Funny you should mention the grape press. I looked long and hard at one at the local brew shop to see if I could modify it to hot press the slumgum. Too expensive for the ROI. Still considering a set of rollers like an old wash wringer or a screw wringer that would twist a filter bag using a crank handle. If one simply allows gravity to drain the wax, a huge amount is left in the slumgum. Then again, pressing on the junk with my hive tool seems to do a pretty good job in small quantities.
 

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You are correct there will be wax left behind. Did I mention the total effort involved is to open the top, insert the wax, close the top, come back later and collect beautiful yellow wax. 😎

In 45 years of solar melting, I have never melted old brood combs in a solar melter and gotten
"beautiful yellow wax". And I doubt that you have either. I have gotten many pounds of dirty/tan yellow wax.
 

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I respect your experience, I just made a solar melter this spring I took this picture today (to show off to the wife), I started it with some cut out brood comb. Am I missing something, gunk uptop and beautiful yellow wax below. I haven’t melted any real old brood comb yet but I have about 10 frames of about 5year old stuff, should I expect different results? Should I keep them separated?
 

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I respect your experience, I just made a solar melter this spring I took this picture today (to show off to the wife), I started it with some cut out brood comb. Am I missing something, gunk uptop and beautiful yellow wax below. I haven’t melted any real old brood comb yet but I have about 10 frames of about 5year old stuff, should I expect different results? Should I keep them separated?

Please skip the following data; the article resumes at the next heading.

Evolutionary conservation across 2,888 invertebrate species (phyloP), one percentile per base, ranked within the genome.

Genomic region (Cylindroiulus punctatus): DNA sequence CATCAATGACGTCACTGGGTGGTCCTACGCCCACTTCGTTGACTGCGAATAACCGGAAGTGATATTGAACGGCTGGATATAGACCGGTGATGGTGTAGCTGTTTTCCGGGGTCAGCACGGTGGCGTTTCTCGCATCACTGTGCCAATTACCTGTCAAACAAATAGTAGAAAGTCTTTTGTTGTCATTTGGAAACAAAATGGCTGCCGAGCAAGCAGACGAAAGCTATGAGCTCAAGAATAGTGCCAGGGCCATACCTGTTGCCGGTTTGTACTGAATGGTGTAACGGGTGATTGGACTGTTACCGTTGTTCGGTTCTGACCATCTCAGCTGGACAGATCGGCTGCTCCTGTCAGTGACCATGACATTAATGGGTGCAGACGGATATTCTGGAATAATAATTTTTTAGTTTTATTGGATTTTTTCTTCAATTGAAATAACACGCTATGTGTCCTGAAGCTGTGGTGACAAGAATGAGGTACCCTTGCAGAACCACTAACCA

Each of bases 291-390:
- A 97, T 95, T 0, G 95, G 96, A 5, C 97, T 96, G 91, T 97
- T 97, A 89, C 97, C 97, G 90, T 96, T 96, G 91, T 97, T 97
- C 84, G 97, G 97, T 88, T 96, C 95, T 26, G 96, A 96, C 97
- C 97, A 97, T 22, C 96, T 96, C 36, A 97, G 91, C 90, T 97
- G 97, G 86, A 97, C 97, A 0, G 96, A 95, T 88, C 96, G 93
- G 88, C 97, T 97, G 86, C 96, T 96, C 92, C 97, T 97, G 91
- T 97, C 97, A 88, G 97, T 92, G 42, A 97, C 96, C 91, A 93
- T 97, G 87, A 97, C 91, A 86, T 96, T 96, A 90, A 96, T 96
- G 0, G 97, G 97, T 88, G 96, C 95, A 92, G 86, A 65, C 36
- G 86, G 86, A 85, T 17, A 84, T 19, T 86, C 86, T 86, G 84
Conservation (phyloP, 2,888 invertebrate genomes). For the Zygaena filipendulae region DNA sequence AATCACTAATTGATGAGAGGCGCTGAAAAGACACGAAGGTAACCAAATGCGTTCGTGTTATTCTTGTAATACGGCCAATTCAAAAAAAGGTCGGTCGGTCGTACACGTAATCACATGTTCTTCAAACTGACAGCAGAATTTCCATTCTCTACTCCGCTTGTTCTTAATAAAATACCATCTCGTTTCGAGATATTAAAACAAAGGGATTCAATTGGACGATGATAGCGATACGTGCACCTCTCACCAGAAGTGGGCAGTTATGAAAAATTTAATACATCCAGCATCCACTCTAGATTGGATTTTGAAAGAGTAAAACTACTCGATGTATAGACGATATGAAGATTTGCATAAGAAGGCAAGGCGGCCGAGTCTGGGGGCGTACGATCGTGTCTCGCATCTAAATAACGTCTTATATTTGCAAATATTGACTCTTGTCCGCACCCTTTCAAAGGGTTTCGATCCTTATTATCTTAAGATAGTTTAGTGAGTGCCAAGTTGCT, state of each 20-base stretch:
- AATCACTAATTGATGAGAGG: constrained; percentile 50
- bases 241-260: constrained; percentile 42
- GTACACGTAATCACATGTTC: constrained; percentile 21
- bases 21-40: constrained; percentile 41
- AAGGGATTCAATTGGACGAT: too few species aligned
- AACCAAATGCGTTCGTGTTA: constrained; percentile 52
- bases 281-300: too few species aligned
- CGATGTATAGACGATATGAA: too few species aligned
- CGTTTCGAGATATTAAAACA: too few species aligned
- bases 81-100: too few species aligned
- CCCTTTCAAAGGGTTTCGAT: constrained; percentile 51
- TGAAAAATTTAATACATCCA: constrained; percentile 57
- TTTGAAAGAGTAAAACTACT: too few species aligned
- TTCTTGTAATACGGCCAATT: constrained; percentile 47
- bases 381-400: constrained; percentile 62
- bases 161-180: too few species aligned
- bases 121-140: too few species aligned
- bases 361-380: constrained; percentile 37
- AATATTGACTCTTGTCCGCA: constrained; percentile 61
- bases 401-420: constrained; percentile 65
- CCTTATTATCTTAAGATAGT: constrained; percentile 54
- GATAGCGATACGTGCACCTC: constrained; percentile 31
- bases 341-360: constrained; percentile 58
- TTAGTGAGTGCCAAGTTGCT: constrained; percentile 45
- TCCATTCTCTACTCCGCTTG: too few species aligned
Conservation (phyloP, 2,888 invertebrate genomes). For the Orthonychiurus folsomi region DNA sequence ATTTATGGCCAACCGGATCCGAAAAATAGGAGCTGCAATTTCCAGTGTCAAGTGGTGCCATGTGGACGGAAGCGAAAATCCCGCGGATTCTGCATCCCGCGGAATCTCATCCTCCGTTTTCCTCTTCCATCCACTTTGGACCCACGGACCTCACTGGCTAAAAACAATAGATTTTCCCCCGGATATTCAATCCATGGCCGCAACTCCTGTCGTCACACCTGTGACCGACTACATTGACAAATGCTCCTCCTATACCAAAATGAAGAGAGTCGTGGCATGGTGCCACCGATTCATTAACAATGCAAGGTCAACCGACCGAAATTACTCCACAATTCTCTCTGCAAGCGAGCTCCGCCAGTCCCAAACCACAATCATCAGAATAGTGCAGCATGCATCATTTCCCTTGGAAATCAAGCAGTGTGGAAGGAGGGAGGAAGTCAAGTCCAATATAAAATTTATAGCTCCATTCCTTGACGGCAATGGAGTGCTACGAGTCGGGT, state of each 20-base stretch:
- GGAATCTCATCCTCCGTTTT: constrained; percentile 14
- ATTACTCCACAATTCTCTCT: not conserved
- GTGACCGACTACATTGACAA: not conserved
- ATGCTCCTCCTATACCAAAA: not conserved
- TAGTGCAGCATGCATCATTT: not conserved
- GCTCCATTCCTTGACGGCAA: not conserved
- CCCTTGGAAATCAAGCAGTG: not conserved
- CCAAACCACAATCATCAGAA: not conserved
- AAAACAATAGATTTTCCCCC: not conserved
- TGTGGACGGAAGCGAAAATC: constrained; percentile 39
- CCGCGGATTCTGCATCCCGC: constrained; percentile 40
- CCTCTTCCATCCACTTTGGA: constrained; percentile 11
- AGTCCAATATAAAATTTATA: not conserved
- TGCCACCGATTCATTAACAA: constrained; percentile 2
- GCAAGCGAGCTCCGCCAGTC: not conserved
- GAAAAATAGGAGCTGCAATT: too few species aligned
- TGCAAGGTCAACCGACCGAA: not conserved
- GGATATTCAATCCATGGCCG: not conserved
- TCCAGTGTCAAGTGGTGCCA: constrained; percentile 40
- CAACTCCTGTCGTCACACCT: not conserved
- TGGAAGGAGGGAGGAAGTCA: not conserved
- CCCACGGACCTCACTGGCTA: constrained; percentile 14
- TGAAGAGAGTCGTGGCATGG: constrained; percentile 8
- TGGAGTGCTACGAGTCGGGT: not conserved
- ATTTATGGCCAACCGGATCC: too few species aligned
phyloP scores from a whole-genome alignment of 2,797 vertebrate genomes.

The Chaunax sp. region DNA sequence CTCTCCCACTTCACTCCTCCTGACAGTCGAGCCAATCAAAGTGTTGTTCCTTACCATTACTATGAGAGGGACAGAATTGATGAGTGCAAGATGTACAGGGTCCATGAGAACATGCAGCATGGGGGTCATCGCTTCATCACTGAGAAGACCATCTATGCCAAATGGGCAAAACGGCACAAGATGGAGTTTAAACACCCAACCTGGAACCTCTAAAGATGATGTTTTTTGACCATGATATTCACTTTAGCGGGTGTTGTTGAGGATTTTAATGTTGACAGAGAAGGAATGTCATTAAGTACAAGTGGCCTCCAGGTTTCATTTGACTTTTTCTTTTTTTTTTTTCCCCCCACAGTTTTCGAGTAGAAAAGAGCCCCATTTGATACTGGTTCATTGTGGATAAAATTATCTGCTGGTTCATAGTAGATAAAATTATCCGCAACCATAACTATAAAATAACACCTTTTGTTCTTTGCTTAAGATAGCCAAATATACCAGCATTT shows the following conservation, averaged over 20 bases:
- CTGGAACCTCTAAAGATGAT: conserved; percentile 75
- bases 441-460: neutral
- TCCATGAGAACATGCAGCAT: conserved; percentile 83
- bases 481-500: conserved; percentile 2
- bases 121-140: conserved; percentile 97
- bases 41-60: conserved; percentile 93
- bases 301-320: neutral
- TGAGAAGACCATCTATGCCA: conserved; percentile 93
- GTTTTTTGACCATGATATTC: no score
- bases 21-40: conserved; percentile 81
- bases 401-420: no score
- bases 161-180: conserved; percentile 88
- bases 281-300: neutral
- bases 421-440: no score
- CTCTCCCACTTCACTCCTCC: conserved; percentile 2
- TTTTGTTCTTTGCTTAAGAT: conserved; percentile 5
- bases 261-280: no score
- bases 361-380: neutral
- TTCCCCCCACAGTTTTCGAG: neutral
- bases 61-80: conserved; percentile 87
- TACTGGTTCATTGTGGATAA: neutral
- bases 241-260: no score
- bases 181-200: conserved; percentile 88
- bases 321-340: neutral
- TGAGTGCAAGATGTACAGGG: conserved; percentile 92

The difference is the age of the comb. The older the broodcomb the darker the wax you get out. I see yours are only just a few years old. The old combs we have rendered in the past have been 30 to 60+ years old and it results in pretty dark wax. Frankly we just burn them now, not worth the mess to me.
 

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Aylett, VA 10-frame double deep Langstroth
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Discussion Starter #11 (Edited)
The combs I rendered are not old brood comb. They are drone combs that are maybe two to three years old. They were very dark and two were a little moldy. Although I have not tested it, I have heard that the older comb gets, the less wax is recoverable. I have attached a picture of the wax block after the third and final water boil.

20200505_061500.jpg

The color looks pretty good to me, definitely not a brownish color. But, how much do you think it weighs?
 

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We have no way to judge its size.
 

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I got wax that color from small hive beetle combs.